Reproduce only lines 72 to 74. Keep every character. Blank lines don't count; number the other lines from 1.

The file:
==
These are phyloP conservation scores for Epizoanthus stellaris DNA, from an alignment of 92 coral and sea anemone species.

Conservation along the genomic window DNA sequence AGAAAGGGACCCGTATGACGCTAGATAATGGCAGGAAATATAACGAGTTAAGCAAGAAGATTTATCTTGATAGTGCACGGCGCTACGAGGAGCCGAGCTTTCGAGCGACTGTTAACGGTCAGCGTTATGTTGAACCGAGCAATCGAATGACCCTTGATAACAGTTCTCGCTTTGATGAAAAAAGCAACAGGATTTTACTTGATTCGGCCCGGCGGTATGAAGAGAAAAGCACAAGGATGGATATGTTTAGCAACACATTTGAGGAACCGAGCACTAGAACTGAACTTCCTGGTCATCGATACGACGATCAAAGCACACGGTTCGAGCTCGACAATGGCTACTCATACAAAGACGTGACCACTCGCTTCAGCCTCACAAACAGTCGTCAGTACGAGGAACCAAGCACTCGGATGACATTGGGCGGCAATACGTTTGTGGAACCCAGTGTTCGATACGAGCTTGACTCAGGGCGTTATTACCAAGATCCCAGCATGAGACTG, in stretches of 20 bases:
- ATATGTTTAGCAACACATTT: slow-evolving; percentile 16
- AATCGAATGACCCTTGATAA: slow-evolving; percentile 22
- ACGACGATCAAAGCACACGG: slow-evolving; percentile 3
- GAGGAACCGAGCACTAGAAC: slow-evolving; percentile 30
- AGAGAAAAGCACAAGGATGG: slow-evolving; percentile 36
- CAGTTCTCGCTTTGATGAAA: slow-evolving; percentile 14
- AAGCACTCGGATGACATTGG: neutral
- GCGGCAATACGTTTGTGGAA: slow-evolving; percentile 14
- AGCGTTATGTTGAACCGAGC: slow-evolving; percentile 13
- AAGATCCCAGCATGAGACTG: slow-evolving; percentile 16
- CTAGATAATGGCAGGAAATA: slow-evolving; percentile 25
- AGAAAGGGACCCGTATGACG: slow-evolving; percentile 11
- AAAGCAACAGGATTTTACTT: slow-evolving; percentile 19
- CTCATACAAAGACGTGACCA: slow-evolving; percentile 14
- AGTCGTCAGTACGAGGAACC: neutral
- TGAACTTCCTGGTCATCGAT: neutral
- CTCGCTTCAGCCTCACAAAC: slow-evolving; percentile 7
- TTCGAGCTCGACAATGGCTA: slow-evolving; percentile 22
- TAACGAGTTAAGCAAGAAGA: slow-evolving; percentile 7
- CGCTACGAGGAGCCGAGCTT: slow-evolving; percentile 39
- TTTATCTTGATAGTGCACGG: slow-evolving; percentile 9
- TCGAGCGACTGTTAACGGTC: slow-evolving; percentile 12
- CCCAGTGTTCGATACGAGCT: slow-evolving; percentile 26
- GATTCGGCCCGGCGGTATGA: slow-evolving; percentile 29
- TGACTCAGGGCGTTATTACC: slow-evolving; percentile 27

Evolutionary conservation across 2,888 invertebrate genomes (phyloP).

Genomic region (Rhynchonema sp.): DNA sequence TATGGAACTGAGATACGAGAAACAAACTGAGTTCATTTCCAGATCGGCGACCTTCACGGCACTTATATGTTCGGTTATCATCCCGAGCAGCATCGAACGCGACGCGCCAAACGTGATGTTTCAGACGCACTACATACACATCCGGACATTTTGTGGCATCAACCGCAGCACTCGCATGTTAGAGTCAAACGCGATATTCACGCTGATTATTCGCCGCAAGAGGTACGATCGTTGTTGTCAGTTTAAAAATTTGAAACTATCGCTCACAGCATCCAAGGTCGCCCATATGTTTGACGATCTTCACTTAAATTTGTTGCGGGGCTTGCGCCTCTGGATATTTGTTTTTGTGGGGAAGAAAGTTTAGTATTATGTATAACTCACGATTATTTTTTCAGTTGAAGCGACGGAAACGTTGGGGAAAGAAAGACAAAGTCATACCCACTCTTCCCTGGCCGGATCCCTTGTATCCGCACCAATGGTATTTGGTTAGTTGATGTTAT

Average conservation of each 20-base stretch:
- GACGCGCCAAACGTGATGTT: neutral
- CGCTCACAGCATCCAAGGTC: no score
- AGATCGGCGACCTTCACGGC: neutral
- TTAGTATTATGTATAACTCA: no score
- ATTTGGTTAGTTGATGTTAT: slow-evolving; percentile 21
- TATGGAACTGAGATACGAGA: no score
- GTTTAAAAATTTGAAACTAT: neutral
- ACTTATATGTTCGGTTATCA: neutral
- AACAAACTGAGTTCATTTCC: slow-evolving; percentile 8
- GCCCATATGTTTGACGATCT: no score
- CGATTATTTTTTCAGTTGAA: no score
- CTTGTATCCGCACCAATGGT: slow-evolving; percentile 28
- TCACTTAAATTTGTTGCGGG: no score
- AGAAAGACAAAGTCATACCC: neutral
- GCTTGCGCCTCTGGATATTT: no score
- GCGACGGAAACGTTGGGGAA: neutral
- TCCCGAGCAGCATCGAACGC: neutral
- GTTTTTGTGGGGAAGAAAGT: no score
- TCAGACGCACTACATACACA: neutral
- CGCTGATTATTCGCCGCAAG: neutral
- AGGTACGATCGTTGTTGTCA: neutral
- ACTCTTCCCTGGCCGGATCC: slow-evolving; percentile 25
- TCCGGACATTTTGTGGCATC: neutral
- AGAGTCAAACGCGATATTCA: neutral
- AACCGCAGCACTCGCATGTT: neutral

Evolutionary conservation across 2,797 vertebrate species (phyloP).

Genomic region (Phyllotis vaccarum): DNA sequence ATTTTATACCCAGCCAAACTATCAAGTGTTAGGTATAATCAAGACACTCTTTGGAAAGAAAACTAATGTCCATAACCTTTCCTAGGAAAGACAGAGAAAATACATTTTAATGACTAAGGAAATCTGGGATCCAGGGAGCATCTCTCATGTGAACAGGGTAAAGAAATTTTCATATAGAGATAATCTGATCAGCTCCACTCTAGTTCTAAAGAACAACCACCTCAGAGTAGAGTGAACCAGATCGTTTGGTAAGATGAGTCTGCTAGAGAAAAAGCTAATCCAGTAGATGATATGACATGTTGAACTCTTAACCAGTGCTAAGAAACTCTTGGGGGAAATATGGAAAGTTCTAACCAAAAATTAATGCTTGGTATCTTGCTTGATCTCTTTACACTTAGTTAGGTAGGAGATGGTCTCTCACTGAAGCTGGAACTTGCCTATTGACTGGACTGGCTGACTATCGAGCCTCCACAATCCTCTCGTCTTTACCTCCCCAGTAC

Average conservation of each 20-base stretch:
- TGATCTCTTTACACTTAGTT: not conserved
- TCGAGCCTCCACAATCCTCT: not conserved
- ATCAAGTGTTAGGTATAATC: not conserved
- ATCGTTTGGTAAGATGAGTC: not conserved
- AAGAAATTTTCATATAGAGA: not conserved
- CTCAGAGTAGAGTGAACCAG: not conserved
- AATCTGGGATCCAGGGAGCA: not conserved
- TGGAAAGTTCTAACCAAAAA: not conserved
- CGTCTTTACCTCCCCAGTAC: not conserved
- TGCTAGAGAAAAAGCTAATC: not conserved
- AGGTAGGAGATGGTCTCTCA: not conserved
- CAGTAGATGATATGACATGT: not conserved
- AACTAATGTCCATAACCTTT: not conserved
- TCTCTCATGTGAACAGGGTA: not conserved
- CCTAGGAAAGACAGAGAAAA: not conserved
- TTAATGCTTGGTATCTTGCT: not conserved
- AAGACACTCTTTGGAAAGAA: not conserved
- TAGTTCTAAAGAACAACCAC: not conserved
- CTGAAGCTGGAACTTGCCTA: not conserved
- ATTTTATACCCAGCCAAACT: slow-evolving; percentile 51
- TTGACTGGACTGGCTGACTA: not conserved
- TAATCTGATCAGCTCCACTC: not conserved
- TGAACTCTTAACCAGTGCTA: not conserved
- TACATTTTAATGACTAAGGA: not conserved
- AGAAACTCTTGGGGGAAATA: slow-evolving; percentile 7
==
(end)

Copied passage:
- TCTCTCATGTGAACAGGGTA: not conserved
- CCTAGGAAAGACAGAGAAAA: not conserved
- TTAATGCTTGGTATCTTGCT: not conserved